U.S. Sen. Tammy Baldwin
Press Release

U.S. Senator Tammy Baldwin Urges Nationwide Review of VA Providers in Light of USA Today Report

 

By - Dec 11th, 2017 12:00 pm

WASHINGTON, D.C.—U.S. Senator Tammy Baldwin joined a bipartisan group of U.S. Senators on Friday in calling on the Department of Veterans Affairs (VA) to conduct a nationwide review of its providers after a USA Today investigation found multiple providers hired by the Department had at least one state medical license revoked due to malpractice.

In a letter to VA Secretary David Shulkin, the Senators presented a series of questions.

“For years, states have experienced provider shortages across many different medical specialties, and like the private sector healthcare industry, the VA has faced similar provider shortages,” the Senators wrote. “As such, we request information about the VA’s oversight of provider hiring guidelines to ensure that the pressure to fill shortages has not led to insufficient health care quality controls.”

In addition to Senator Baldwin, the letter was led by Senator John Boozman (R-AR) and signed by Senators John Barrasso (R-WY), Bill Cassidy, MD (R-LA), Tammy Duckworth (D-IL), Dick Durbin (D-IL), Mike Enzi (R-WY), Orrin Hatch (R-UT), Jim Inhofe (R-OK), Jeff Merkley (D-OR), Jerry Moran (R-KS), Bill Nelson (D-FL), Chris Van Hollen (D-MD) and Ron Wyden (D-OR).

Full text of the letter is available here and below:

December 8, 2017

The Honorable David Shulkin
Secretary|
/U.S. Department of Veterans Affairs/
810 Vermont Ave NW
Washington, DC 20420-0001

Dear Secretary Shulkin:

We write to express our serious concerns regarding recent media reports suggesting that the Department of Veterans Affairs offers employment to medical practitioners with a known history of licensure revocation by a state medical licensing board. The national reporting also highlighted cases of the VA hiring providers with known conduct and performance deficiencies that resulted in sanctions and criminal charges of the individuals.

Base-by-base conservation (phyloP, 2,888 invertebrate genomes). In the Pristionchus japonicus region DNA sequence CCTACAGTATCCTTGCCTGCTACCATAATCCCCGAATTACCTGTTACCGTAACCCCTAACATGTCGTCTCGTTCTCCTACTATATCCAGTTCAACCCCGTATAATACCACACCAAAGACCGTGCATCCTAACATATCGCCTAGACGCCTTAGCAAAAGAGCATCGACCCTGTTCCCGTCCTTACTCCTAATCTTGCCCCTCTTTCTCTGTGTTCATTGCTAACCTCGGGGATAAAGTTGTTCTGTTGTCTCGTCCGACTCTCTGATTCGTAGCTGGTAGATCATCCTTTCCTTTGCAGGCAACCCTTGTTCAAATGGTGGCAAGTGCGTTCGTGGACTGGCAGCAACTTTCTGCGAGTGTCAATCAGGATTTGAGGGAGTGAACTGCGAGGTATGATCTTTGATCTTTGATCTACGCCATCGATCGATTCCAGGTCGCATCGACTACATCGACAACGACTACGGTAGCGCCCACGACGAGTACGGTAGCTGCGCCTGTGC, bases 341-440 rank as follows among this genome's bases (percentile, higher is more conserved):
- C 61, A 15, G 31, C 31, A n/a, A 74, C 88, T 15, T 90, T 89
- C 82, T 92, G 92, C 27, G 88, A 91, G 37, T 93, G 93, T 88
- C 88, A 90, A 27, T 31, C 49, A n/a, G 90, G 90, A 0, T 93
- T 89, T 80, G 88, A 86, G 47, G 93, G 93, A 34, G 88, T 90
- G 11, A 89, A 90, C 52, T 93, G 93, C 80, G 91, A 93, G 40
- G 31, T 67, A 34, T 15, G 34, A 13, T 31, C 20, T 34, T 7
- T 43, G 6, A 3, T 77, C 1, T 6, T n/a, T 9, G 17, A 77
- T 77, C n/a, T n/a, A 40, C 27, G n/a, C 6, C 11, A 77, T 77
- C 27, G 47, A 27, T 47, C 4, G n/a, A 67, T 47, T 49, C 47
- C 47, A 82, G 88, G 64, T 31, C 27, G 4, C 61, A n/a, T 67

For years, states have experienced provider shortages across many different medical specialties, and like the private sector healthcare industry, the VA has faced similar provider shortages. For states, such as Arkansas, in which many veterans eligible for VA care are rural, the provider shortage is even more pronounced. As such, we request information about the VA’s oversight of provider hiring guidelines to ensure that the pressure to fill shortages has not led to insufficient health care quality controls.

We request that the Department of Veterans Affairs conduct a nationwide review to identify all providers by state and specialty, who were known to have had adverse actions taken against their clinical privileges, to include the revocation of state medical licensure, and were subsequently hired by the Department. Of the individuals identified by the aforementioned report, what is the employment status of each individual identified? What additional oversight measures are required for providers identified through this review who remain employed by and practicing within the VA?

In addition to a review to determine the current status of providers within the VA, we would also like information relevant to oversight of VA policies regarding hiring of individuals who have disciplinary or performance deficiencies that resulted in sanctions, claims, or charges. At what level is a final personnel decision approved? Does the VA have regular reporting and review of any providers hired under these circumstances? How is the performance and conduct of such individuals tracked, including the healthcare outcomes they deliver for veterans? When the VA intends to hire a provider with known medical malpractice claims, what additional scrutiny or consideration are such applicants subjected to?

Does the VA have authority to hire a provider whose license has been revoked? When the VA considers hiring these providers, at what level does the VA approve a final offer of employment? Are such hiring decisions subject to reporting requirements to the Department? If so, to what level? Following the employment of such a provider, does the VA require any probationary periods of review or mandatory consultation prior to authorizing the direct provision of care to patients? Do these positions include any responsibility for the direct provision of medical care?

Please confirm the status of this request and provide a timeline for completion of the requested review. We ask that you please keep our offices updated on this issue. Thank you for your consideration of this request.

An online version of this release is available here.

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